The Garden of Ramanatom

By on Mar 3, 2019 in Poetry

Butterfly in garden

I tell them about entropy—March buds ignore me—
Boltzmann’s equation nobody believed,
It killed him. Lawn’s growing verdant new hair—
New strands shall wave at admiring chicks;
the bald spot will vanish by June.

(That’s not how it worked with me.)
Each crocus emanating from old roots;
morning glories shall hang from the trellis
like a bunch of resurrecting kids—
Rip van Winkle is a katydid,

an old bug renewed by spring’s copy machine;
even if a meadowlark devours him,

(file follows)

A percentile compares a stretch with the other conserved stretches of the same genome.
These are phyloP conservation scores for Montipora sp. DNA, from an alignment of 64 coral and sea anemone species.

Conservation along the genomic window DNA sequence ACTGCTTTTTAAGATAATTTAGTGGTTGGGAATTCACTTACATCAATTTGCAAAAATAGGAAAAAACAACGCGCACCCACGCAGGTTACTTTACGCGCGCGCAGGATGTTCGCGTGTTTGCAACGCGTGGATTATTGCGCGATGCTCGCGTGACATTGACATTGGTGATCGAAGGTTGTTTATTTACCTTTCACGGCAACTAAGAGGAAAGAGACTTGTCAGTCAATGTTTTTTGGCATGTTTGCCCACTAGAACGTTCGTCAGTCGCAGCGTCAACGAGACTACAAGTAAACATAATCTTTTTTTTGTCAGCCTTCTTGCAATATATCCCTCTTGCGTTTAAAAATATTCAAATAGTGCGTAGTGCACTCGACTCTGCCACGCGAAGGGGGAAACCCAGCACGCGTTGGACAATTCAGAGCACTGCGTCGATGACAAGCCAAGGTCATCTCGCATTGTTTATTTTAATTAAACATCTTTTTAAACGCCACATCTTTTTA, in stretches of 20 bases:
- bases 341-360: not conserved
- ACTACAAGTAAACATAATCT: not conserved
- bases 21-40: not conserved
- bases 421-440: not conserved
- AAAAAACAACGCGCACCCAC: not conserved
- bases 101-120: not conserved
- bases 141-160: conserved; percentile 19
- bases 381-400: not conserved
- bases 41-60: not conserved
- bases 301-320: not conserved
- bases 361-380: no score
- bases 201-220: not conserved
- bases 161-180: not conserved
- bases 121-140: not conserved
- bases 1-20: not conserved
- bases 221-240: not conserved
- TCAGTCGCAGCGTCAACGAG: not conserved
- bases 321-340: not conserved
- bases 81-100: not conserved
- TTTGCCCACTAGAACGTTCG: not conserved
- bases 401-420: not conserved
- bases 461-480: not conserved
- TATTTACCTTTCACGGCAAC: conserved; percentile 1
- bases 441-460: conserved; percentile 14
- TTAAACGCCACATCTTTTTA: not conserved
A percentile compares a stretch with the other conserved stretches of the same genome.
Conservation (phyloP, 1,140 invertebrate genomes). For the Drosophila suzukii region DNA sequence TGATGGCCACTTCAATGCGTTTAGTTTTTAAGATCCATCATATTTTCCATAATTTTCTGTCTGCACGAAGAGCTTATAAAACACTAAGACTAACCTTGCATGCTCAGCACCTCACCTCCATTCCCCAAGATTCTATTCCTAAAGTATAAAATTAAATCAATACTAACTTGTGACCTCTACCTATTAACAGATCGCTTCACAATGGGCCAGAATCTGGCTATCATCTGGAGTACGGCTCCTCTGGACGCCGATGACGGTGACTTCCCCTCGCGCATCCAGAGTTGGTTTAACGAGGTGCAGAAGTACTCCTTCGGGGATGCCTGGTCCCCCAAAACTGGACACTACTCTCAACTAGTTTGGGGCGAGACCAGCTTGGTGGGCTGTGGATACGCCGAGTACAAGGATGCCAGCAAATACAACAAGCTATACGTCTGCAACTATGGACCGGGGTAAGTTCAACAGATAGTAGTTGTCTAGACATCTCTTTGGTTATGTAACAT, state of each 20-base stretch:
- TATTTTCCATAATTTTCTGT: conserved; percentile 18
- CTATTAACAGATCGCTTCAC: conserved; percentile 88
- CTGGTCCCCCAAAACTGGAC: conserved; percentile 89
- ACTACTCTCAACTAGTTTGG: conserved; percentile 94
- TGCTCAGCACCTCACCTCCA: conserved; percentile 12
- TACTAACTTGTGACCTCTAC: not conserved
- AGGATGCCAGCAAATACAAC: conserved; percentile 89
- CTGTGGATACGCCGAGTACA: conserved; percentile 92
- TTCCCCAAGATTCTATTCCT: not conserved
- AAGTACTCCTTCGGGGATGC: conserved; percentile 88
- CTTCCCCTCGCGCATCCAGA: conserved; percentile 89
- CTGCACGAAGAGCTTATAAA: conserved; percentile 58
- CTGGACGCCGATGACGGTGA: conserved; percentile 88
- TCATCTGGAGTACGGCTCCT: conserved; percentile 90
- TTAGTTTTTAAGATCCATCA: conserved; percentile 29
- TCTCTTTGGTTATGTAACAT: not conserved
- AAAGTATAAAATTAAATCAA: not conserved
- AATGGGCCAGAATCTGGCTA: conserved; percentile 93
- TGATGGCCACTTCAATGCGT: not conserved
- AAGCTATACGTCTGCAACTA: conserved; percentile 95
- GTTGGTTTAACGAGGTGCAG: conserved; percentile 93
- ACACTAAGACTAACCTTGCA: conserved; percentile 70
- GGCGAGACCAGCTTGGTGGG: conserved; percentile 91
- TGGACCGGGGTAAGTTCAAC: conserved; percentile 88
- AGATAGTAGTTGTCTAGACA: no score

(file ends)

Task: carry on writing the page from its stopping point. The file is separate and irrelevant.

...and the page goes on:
his kin will look exactly like his parents,
no rose would notice the difference.
Like Dorian Gray, I’ve recaptured youth—

After flitting around blossoms like a bee
I’ll seduce a sensuous woman
who’ll find me sexy as Hercules—
We’ll still have time and energy for love
even after jogging for six hours—

Yeah, right. It’s already dusk for this lark;
wings pass the face of a luminous clock
in a darkening sky. Yet I’m still here,
tending my garden. Despite you, I thrive,
Entropy! Chervil is old as I feel.


Thomas Dorsett has retired from medicine but certainly has not retired from writing. Examples of his poetry have regularly appeared in literary magazines since 1974; he is the author of several books, and maintains an active blog: He is utterly convinced of the truth of a quote from Hopkins:"There lives the deepest freshness deep down things." To assuage grief, all one needs to do is really look at a leaf. A whole tree? Ecstasy!